The average oil burner lasts 20-25 years. A car usually lasts 10 before it's time to trade it in or invest in serious overhauls. Windows have a guarantee of fifteen years, and appliances come with three year warranties. Only a few decades ago, people bought items without worry about how long they would last. Ringer washing machines ran until they were replaced with automatic models. Antique cars are still running today, and old fashioned kitchen gadgets are still up to a culinary challenge. It's time that we adopted Grandma's attitude that things were made to last forever, using and loving them longer.
Choosing your purchases with longevity in mind is important. A high price does not determine the quality of an item nor does a low price guarantee a bargain. Instead of looking at the price tag, look at the quality. Is it made of solid materials or pieced together? Less seams mean less chance of breakage. Does it have heft? This is a phrase my grandmother uses to describe kitchen tools, meaning that they have the weight of strong materials like hard woods or solid metals. If you have children, pets, or an avid football fan, furniture requires heft as well.
Warranties don't mean a lot except that the manufacturer expects the product to last that long. Try cashing in a warranty on a toaster or a installed carpet, and you'll see how much the warranty means. It's difficult to prove that the product earns the warranty, and at times the postage and handling to return the product counteracts the benefit of the warranty.
Knowing that your products are going to last for years feels good. Preventative maintenance is key if you want that feeling to last.
For automobiles, tune-ups, oil changes, and regular maintenance is key to a long relationship between car and owner. Interiors benefit from a detailing every few years, and the exterior will look like healthy new paint as well. Rotate tires for longer wear and fix windshield chips immediately before they get worse.
For home appliances like dishwashers, washing machines, dryer vents, furnace filters, and air conditioners a thorough cleaning will keep everything running smoothly. A clogged dryer vent will prevent the hot air from flowing and the lint may back up into the dryer causing motor problems. Be sure to wash the filter with water making sure that it flows easily; dryer sheets can cause build up on the filter. Likewise, inspect your dishwasher manual for instructions to take off and clean the filter below the dish racks. Despite the manual's advice that it is a "self-cleaning" filter, you'll be surprised to see the gunk underneath. A dishwasher that we once thought had seen its last rinse cycle is now washing dishes like new after a thorough cleansing.
A simple web search can find the answers to most mechanical problems. When the aforementioned dishwasher wasn't getting dishes clean, it took only a few minutes with the keywords "dishwasher isn't getting dishes clean" to find the solution. From there, a search for "cleaning dishwasher filters" found schematics of the appliance.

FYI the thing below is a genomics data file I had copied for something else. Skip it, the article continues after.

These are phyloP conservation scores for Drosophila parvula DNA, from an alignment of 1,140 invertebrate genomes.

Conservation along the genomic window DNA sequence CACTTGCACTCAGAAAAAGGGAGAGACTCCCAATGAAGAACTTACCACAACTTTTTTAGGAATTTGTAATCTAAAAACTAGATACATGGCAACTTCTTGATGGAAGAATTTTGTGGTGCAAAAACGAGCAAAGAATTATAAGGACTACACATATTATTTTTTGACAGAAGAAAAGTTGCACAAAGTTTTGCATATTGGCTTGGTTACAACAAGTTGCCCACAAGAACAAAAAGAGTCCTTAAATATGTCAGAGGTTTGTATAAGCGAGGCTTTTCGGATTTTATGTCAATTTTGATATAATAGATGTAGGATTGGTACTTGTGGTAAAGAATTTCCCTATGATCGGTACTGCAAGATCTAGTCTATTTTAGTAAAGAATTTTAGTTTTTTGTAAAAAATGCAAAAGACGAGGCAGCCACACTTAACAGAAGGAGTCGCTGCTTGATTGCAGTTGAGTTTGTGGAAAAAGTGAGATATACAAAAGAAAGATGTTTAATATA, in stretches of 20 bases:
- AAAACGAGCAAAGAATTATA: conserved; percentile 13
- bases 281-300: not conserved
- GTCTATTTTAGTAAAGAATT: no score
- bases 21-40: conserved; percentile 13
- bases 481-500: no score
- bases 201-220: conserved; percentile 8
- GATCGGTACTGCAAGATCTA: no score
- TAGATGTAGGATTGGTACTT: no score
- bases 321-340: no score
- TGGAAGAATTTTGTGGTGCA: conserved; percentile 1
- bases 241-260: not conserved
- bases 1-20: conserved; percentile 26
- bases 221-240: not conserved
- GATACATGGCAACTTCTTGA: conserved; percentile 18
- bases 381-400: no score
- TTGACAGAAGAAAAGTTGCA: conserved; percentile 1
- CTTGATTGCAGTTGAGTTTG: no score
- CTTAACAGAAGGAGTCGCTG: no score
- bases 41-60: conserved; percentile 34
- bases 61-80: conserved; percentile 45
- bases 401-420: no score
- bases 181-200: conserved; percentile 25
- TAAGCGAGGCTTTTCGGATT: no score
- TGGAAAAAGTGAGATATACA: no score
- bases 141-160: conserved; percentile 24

Websites such as www.acmehowto.com give troubleshooting checklists as well as diagrams for fixing various parts of appliances.
Another option is to visit home improvement stores like Lowe's and Home Depot who offer Saturday classes about home repair. Community colleges and education centers also offer night classes in the art of maintenance. Learn how to fix an appliance instead of spending hundreds of dollars to purchase a new one.
About The Author: Kelly Ann Butterbaugh is a freelance writer who regularly contributes to a variety of magazines and has written a history book for middle readers. Visit her website for writing help, lesson plans, history fun, or work for hire at http://www.kellybutterbaugh.com
In grandma's days things did last forever because they were expected to and were made better and easier (less moving parts to break) and cheaper to repair. In our time they are made to have a specific lifetime (disposable). Yes, you can repair large appliances or anything else and I have but it gets to a point do I really want to stick the money into that again. Sometime it is better to upgrade and put that repair money towards the new item. If you really love the item than repair it. I for one am not that attached to any off my belongings.
Products have a lifetime because the corporations want consumers to spend and of course all of this spending keeps the economy going. It also some times gives us a better product than what we had before.
I have had three dishwashers in the twenty years at this house. Each one was quieter cleaned better more water saving than the one before it. I saved some money on these because I picked them up at the store and installed them myself.
I do like to save money where ever I can. I agree that keeping your items shipshape is always the way to go.
If you can't repair it yourself and have to call a repair person which can sometimes lead to a costly bill. I have had too often to make that choice - repair or replace. Sometimes repair is the choice to keep it going for a while but you know that next time it fails it has to be replaced.
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